Japanese wind can soar this year

The Hibikinada floating wind demonstration project off Fukushima

The Hibikinada floating wind demonstration project off Fukushima

The Fukushima disaster kicked off a fierce national debate on the role of nuclear power in Japan. Three years later, that debate still rages.

Not only is there little sign of agreement, the political friction is increasing. But despite the nation’s energy challenges, there is good reason to believe that this can be a landmark year for Japanese renewables.

The country’s 50 or so nuclear power plants have been shut down while investigations determine how earthquake-proof they are. To plug the gap left by nuclear, Japan is spending an extra $30bn a year on imported fossil fuels, causing a sharp rise in the electricity tariff and increased carbon emissions.

Clearly, this situation is not sustainable. Fortunately, the solution is within our grasp — if the authorities can seize the opportunity. I believe that the new draft national energy supply plan should recommend a remarkable increase in renewables. However, the government is delaying enshrining the plan in law, having decided to watch the direction of public opinion.

In this context, 2014 is critical for the local wind industry. Political decisions taken in the next 12 months will have huge ramifications. The industry must do its utmost to ensure that quick decisions are made, positioning itself for a future “big bang” of expansion.

The Japan Wind Power Association (JWPA) is preparing a new long-term road map, revising the current target of 50GW of wind by 2050 upward considerably. This road map should address the effective use of the feed-in tariff (FIT), resolution of the grid-access issue, the need for drastic energy-market deregulation and the expansion of offshore wind, to name a few of the most urgent matters.

nagata_quote.jpgThis is the final year of the FIT “premium period” of three years, when a relatively high level of ¥23.1 ($0.23) per kWh, valid for 20 years, has been set for onshore wind. The JWPA is campaigning to extend this FIT level.

On the one hand, the framework has given the wind industry a great incentive to launch projects. On the other hand, wind developers have not been able to realise the full benefit of this premium period, because since 2012 their projects have been obliged to pass a more rigorous environmental impact assessment (EIA). True, the more onerous EIA has also been imposed on traditional sources such as thermal, nuclear and hydro, but solar was exempted, so solar has increased rapidly since then, almost crowding out wind in terms of grid access.

But progress is happening.

In regard to grid access, the industry is achieving substantial results, encouraging the expansion of power sales to utilities. A government committee is working on reform of the electricity industry. Its main topic is unbundling the vertically integrated supply system, but ways of increasing the renewables supply are also being discussed. I have made many presentations to this committee, requesting better grid connections, especially from wind-rich areas; priority access for renewables; the introduction of a weather forecasting system to assess wind supply; and the use of pumped-storage hydro as a back-up for wind. The committee will report this year, and I believe its conclusion will be favourable towards wind.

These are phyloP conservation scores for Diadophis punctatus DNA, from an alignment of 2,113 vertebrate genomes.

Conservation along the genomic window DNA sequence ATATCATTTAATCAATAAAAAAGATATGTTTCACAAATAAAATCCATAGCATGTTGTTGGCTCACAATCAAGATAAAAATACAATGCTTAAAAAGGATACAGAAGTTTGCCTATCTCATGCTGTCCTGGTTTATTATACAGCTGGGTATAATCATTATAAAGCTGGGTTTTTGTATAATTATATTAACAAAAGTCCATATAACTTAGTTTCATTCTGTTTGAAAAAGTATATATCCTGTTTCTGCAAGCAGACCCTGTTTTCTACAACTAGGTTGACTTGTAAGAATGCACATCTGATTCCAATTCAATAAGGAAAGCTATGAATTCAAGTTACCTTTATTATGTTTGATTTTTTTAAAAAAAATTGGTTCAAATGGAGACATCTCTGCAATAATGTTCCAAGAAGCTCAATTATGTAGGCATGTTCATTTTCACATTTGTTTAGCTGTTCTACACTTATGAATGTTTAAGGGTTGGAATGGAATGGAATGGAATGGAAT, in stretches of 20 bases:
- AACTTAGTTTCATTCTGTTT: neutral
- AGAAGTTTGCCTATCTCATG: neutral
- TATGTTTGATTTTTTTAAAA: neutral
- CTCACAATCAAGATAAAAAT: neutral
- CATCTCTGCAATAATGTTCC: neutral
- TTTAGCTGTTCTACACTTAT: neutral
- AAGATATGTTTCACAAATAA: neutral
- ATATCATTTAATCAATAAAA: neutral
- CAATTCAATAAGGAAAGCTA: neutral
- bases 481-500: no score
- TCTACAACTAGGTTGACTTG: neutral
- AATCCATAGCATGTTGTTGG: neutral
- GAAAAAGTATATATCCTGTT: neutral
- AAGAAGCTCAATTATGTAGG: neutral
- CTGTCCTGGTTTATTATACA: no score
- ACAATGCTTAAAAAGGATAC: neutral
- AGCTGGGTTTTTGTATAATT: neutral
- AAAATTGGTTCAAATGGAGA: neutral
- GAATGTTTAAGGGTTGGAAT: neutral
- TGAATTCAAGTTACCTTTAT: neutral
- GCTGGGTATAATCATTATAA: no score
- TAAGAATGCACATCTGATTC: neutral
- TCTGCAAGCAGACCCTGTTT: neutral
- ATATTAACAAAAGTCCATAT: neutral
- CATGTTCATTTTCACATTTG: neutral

The key to the long-term potential of wind power in Japan lies offshore. Much will depend on the level of the offshore FIT. As the JWPA points out, European countries generally offer a tariff 1.5 to two times higher than the onshore level.

This will be an important year in several other respects, such as collaboration with academic organisations. The JWPA conducted research with the University of Tokyo to confirm the “levelling effect” of increases in wind farm size. As a result of this study, one utility dramatically raised its grid ceiling for wind power. The association plans to strengthen such collaboration in other areas this year.

Another aspect we need to tackle is our relationship with the global market. We should be devoting greater effort to an exchange of information and opinions with foreign manufacturers, developers, scientific institutes and government organisations. This will help inform our relations with our own government and research institutes, the mass media and local communities.

Much hard work remains. But 2014 will, I am sure, be a time of great advances for the Japanese wind industry. Stand by for lift-off!

Tetsuro Nagata is president of the Japan Wind Power Association and senior adviser at Eurus Energy

This piece was published as part of the Thought Leaders series. Recharge’s Thought Leaders Club brings together leading thinkers and participants from the renewable-energy sector to examine the key challenges facing our industry

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